Complexity and Resilience
The complexity and the resilience of a system are inherently linked though difficult to predict. As we move into an era subject to an exponential growth in complexity and impacted by unforeseen systems-wide shocks, the task of understanding how a system operates under stress is a vital part of designing in the resilience that will maintain stability and support continued and considered growth and development.
Emeritus Professor Systems Engineering at Imperial College London and Commissioner National Infrastructure Commission. David joined Imperial College in 2006 to take up the RAEng/BP Chair in Engineering for Sustainable Development in the Department of Civil and Environmental Engineering. He was subsequently co-director of the BP Urban Energy Systems Programme, and the Laing O’Rourke Professor in Systems Engineering and Innovation. David’s early career was with the Building Research Establishment where he was Division Head for Mechanical and Electrical Engineering. He became DOE Chief Scientist in 1988, and lead on UK policy on climate change amongst other environmental issues. He was a Non-executive `Director of Ofgem until 2017
Professor Washington Yotto Ochieng, FREng
Professor Washington Yotto Ochieng is the Head of the Centre for Transport Studies and Chair in Positioning and Navigation Systems in the Department of Civil and Environmental Engineering at Imperial College London. Professor Ochieng's research interests are in safety and security critical infrastructure systems. He has made significant contributions to major international projects including the design of the European Geostationary Navigation Overlay Service (EGNOS) and GALILEO, GNSS measurement error modelling, aircraft trajectory management tools for the Single European Sky's ATM Research programme, and integrated positioning and navigation systems for many applications including ITS. In 2013, Prof. Ochieng was elected Fellow of the Royal Academy of Engineering in recognition of his exceptional contribution to engineering. He is a Scientific Advisor at the Department for International Development (DFID), and is a Member of the Advisory Board on Imperial’s Institute for Security Science and Technology (IST) and the Steering Committee of the the UK-funded Sustainable Urban Economic Development (SUED) Programme for Kenya.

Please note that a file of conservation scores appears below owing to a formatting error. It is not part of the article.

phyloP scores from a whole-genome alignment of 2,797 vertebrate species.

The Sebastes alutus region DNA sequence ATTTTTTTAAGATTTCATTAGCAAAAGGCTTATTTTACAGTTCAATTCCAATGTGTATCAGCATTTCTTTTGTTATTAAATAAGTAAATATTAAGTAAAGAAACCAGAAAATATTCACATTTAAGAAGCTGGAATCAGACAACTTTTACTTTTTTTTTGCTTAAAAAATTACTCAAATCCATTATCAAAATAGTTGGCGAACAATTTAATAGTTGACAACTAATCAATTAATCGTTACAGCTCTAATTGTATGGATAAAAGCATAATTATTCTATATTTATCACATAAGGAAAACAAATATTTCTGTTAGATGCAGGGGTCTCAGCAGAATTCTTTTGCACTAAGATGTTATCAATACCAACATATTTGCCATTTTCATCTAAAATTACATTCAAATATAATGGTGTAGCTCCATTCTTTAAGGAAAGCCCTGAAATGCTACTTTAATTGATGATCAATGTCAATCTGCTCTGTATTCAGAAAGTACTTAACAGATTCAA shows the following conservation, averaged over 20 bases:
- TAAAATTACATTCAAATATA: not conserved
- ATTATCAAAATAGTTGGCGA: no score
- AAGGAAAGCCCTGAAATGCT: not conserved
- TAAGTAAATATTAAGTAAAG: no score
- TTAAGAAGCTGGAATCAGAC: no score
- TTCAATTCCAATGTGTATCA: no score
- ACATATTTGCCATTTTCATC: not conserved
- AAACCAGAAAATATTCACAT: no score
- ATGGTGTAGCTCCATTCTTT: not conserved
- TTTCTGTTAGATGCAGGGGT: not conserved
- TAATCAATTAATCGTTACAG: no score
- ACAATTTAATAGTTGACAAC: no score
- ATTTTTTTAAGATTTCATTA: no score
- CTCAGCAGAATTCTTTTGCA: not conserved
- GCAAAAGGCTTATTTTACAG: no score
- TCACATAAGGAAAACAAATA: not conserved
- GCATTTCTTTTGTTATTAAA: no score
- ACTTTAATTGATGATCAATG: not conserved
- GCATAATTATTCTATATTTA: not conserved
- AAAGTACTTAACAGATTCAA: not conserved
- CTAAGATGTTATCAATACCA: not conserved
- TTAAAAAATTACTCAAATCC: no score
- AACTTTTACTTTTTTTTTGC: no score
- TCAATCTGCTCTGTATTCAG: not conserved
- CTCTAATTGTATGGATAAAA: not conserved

Dr Panagiotis Angeloudis, Senior Lecturer in Transport Systems and Logistics
Dr Panagiotis Angeloudis is Senior Lecturer in Transport Systems and Logistics, based in the Centre for Transport Studies (CTS) at Imperial College London. His expertise is on the design and control of transport systems and networks that underpin the efficient and reliable movement of people and goods across land, sea and water. His group uses numerical analysis, agent-based simulation and game theory to capture the dynamic relationships among interacting agents and their surroundings and mathematical programming or machine learning for the design of operating and control regimes.
Examples of recent projects include the design of MaaS platforms using autonomous vehicles; advanced optimization of prefabricated construction logistics; resilience modelling of transport infrastructure; safety validation of autonomous vehicle platforms humanitarian logistics. At Imperial, he leads the Transport Systems and Logistics Laboratory (TSLab).